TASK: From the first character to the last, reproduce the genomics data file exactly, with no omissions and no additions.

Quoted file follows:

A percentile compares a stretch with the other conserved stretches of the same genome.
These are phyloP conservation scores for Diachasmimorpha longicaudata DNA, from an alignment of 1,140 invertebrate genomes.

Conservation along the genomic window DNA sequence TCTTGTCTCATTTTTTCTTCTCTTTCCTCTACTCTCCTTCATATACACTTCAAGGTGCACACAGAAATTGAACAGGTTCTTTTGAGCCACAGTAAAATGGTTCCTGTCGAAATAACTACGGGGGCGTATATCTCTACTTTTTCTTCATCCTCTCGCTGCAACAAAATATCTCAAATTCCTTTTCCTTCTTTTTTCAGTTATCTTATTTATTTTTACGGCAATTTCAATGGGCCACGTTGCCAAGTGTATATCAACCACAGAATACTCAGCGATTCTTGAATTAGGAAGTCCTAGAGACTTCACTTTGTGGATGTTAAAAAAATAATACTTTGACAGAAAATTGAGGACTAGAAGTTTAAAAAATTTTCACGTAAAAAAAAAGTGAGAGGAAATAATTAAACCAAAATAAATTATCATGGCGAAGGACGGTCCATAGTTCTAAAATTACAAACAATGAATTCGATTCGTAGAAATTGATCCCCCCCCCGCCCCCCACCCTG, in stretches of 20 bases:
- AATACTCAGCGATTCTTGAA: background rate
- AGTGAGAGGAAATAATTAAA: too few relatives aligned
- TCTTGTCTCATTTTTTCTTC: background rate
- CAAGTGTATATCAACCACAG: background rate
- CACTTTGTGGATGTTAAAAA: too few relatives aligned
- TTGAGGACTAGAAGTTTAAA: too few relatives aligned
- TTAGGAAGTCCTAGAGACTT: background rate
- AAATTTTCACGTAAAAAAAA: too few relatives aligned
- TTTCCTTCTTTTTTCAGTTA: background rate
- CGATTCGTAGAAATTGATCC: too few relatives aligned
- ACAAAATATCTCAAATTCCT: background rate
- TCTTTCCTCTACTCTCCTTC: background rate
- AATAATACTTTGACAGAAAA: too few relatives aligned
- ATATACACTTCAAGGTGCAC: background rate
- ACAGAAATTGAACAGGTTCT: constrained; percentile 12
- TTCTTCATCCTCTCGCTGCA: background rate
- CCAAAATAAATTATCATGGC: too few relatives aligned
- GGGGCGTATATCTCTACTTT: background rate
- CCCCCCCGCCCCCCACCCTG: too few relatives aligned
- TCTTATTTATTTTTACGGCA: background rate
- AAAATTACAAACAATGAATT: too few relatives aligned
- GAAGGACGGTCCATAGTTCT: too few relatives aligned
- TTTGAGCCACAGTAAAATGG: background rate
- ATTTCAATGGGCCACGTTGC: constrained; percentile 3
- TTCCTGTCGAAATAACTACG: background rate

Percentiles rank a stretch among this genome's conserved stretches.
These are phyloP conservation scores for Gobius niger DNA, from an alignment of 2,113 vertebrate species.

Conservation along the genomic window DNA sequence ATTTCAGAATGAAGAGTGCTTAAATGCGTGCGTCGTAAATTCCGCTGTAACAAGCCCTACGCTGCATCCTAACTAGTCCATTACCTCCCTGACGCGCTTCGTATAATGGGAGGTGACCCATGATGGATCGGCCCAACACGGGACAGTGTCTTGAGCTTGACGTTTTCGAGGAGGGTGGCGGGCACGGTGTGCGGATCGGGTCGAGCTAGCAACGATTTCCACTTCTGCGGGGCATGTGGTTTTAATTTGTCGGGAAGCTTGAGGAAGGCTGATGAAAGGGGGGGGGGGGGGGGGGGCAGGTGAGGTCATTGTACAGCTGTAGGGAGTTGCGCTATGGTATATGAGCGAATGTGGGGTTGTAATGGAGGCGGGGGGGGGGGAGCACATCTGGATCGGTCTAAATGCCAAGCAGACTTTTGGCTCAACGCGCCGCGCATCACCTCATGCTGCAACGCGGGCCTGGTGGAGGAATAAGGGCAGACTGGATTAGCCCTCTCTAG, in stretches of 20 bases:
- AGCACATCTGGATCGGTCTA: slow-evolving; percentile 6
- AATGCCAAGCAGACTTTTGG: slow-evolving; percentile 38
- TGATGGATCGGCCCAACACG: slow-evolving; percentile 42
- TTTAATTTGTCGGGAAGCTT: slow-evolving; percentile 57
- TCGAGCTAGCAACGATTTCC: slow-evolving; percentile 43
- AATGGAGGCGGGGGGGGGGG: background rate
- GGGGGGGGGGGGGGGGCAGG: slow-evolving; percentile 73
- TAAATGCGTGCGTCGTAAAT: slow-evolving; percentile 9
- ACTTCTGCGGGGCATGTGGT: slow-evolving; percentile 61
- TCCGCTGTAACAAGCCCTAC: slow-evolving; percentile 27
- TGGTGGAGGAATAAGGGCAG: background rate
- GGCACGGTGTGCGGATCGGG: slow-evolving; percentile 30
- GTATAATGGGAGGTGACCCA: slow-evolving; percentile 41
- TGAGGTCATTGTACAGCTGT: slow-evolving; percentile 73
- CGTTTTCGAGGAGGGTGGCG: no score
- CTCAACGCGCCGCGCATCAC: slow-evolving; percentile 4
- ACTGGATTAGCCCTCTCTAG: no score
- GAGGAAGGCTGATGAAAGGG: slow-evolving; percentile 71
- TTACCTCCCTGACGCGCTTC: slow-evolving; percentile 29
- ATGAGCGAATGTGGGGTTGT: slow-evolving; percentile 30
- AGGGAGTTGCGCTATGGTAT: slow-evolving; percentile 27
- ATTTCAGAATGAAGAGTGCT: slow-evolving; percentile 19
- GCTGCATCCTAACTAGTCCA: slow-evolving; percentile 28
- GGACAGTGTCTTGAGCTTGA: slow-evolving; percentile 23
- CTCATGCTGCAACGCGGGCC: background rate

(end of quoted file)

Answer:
A percentile compares a stretch with the other conserved stretches of the same genome.
These are phyloP conservation scores for Diachasmimorpha longicaudata DNA, from an alignment of 1,140 invertebrate genomes.

Conservation along the genomic window DNA sequence TCTTGTCTCATTTTTTCTTCTCTTTCCTCTACTCTCCTTCATATACACTTCAAGGTGCACACAGAAATTGAACAGGTTCTTTTGAGCCACAGTAAAATGGTTCCTGTCGAAATAACTACGGGGGCGTATATCTCTACTTTTTCTTCATCCTCTCGCTGCAACAAAATATCTCAAATTCCTTTTCCTTCTTTTTTCAGTTATCTTATTTATTTTTACGGCAATTTCAATGGGCCACGTTGCCAAGTGTATATCAACCACAGAATACTCAGCGATTCTTGAATTAGGAAGTCCTAGAGACTTCACTTTGTGGATGTTAAAAAAATAATACTTTGACAGAAAATTGAGGACTAGAAGTTTAAAAAATTTTCACGTAAAAAAAAAGTGAGAGGAAATAATTAAACCAAAATAAATTATCATGGCGAAGGACGGTCCATAGTTCTAAAATTACAAACAATGAATTCGATTCGTAGAAATTGATCCCCCCCCCGCCCCCCACCCTG, in stretches of 20 bases:
- AATACTCAGCGATTCTTGAA: background rate
- AGTGAGAGGAAATAATTAAA: too few relatives aligned
- TCTTGTCTCATTTTTTCTTC: background rate
- CAAGTGTATATCAACCACAG: background rate
- CACTTTGTGGATGTTAAAAA: too few relatives aligned
- TTGAGGACTAGAAGTTTAAA: too few relatives aligned
- TTAGGAAGTCCTAGAGACTT: background rate
- AAATTTTCACGTAAAAAAAA: too few relatives aligned
- TTTCCTTCTTTTTTCAGTTA: background rate
- CGATTCGTAGAAATTGATCC: too few relatives aligned
- ACAAAATATCTCAAATTCCT: background rate
- TCTTTCCTCTACTCTCCTTC: background rate
- AATAATACTTTGACAGAAAA: too few relatives aligned
- ATATACACTTCAAGGTGCAC: background rate
- ACAGAAATTGAACAGGTTCT: constrained; percentile 12
- TTCTTCATCCTCTCGCTGCA: background rate
- CCAAAATAAATTATCATGGC: too few relatives aligned
- GGGGCGTATATCTCTACTTT: background rate
- CCCCCCCGCCCCCCACCCTG: too few relatives aligned
- TCTTATTTATTTTTACGGCA: background rate
- AAAATTACAAACAATGAATT: too few relatives aligned
- GAAGGACGGTCCATAGTTCT: too few relatives aligned
- TTTGAGCCACAGTAAAATGG: background rate
- ATTTCAATGGGCCACGTTGC: constrained; percentile 3
- TTCCTGTCGAAATAACTACG: background rate

Percentiles rank a stretch among this genome's conserved stretches.
These are phyloP conservation scores for Gobius niger DNA, from an alignment of 2,113 vertebrate species.

Conservation along the genomic window DNA sequence ATTTCAGAATGAAGAGTGCTTAAATGCGTGCGTCGTAAATTCCGCTGTAACAAGCCCTACGCTGCATCCTAACTAGTCCATTACCTCCCTGACGCGCTTCGTATAATGGGAGGTGACCCATGATGGATCGGCCCAACACGGGACAGTGTCTTGAGCTTGACGTTTTCGAGGAGGGTGGCGGGCACGGTGTGCGGATCGGGTCGAGCTAGCAACGATTTCCACTTCTGCGGGGCATGTGGTTTTAATTTGTCGGGAAGCTTGAGGAAGGCTGATGAAAGGGGGGGGGGGGGGGGGGGCAGGTGAGGTCATTGTACAGCTGTAGGGAGTTGCGCTATGGTATATGAGCGAATGTGGGGTTGTAATGGAGGCGGGGGGGGGGGAGCACATCTGGATCGGTCTAAATGCCAAGCAGACTTTTGGCTCAACGCGCCGCGCATCACCTCATGCTGCAACGCGGGCCTGGTGGAGGAATAAGGGCAGACTGGATTAGCCCTCTCTAG, in stretches of 20 bases:
- AGCACATCTGGATCGGTCTA: slow-evolving; percentile 6
- AATGCCAAGCAGACTTTTGG: slow-evolving; percentile 38
- TGATGGATCGGCCCAACACG: slow-evolving; percentile 42
- TTTAATTTGTCGGGAAGCTT: slow-evolving; percentile 57
- TCGAGCTAGCAACGATTTCC: slow-evolving; percentile 43
- AATGGAGGCGGGGGGGGGGG: background rate
- GGGGGGGGGGGGGGGGCAGG: slow-evolving; percentile 73
- TAAATGCGTGCGTCGTAAAT: slow-evolving; percentile 9
- ACTTCTGCGGGGCATGTGGT: slow-evolving; percentile 61
- TCCGCTGTAACAAGCCCTAC: slow-evolving; percentile 27
- TGGTGGAGGAATAAGGGCAG: background rate
- GGCACGGTGTGCGGATCGGG: slow-evolving; percentile 30
- GTATAATGGGAGGTGACCCA: slow-evolving; percentile 41
- TGAGGTCATTGTACAGCTGT: slow-evolving; percentile 73
- CGTTTTCGAGGAGGGTGGCG: no score
- CTCAACGCGCCGCGCATCAC: slow-evolving; percentile 4
- ACTGGATTAGCCCTCTCTAG: no score
- GAGGAAGGCTGATGAAAGGG: slow-evolving; percentile 71
- TTACCTCCCTGACGCGCTTC: slow-evolving; percentile 29
- ATGAGCGAATGTGGGGTTGT: slow-evolving; percentile 30
- AGGGAGTTGCGCTATGGTAT: slow-evolving; percentile 27
- ATTTCAGAATGAAGAGTGCT: slow-evolving; percentile 19
- GCTGCATCCTAACTAGTCCA: slow-evolving; percentile 28
- GGACAGTGTCTTGAGCTTGA: slow-evolving; percentile 23
- CTCATGCTGCAACGCGGGCC: background rate